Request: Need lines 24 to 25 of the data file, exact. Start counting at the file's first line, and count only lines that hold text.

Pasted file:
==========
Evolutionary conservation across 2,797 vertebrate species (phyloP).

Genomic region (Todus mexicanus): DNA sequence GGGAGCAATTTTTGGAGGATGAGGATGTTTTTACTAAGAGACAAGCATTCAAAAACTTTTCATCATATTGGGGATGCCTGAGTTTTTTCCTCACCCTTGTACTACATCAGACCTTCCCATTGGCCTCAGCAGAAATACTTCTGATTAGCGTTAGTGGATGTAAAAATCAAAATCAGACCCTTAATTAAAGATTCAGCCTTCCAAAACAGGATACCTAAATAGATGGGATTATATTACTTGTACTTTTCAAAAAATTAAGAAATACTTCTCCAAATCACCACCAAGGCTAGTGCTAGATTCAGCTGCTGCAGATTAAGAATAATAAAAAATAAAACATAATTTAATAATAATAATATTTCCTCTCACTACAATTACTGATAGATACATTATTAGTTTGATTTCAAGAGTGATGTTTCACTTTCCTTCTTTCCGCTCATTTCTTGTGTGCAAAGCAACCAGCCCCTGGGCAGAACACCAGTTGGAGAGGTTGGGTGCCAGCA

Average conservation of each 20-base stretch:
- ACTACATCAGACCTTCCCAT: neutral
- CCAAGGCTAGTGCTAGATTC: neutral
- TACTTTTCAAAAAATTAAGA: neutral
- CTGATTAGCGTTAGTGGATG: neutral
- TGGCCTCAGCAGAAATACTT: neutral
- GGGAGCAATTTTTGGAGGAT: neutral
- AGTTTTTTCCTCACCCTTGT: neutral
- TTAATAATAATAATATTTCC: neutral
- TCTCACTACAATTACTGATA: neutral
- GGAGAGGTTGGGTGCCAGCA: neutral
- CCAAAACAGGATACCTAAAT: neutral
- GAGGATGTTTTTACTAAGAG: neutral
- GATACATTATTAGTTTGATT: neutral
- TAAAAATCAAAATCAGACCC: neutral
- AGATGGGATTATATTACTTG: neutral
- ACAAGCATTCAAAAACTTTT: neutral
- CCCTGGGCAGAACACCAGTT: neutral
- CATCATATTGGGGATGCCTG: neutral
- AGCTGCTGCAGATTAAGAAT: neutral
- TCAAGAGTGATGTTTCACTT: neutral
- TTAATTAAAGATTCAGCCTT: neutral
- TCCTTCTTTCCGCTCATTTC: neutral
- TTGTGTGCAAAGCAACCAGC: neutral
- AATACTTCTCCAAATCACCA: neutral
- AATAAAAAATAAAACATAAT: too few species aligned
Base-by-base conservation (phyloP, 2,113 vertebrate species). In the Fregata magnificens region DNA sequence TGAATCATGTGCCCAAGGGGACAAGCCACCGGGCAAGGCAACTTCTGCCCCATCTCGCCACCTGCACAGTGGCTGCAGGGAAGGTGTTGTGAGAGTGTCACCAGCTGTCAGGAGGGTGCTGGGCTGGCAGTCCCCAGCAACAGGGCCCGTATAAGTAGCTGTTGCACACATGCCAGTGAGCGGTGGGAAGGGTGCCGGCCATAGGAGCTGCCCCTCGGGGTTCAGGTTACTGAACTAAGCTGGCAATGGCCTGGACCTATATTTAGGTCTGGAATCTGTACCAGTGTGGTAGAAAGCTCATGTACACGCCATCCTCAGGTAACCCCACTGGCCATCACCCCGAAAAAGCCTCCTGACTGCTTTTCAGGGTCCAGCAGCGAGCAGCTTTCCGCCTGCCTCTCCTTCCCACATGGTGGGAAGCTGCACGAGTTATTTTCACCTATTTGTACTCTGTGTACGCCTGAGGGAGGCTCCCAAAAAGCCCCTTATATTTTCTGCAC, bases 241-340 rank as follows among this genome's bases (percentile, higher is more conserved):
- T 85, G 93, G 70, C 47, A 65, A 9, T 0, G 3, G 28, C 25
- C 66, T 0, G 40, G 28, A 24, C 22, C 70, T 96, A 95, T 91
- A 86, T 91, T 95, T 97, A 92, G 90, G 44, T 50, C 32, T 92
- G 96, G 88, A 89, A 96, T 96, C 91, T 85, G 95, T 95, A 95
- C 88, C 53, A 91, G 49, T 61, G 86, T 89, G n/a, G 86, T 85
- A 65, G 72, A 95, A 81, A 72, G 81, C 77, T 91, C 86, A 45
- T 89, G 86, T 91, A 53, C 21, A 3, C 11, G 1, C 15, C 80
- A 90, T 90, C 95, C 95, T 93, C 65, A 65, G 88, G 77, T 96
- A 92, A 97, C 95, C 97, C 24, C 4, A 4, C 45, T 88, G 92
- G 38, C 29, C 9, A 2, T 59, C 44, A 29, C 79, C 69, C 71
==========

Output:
- TTAATTAAAGATTCAGCCTT: neutral
- TCCTTCTTTCCGCTCATTTC: neutral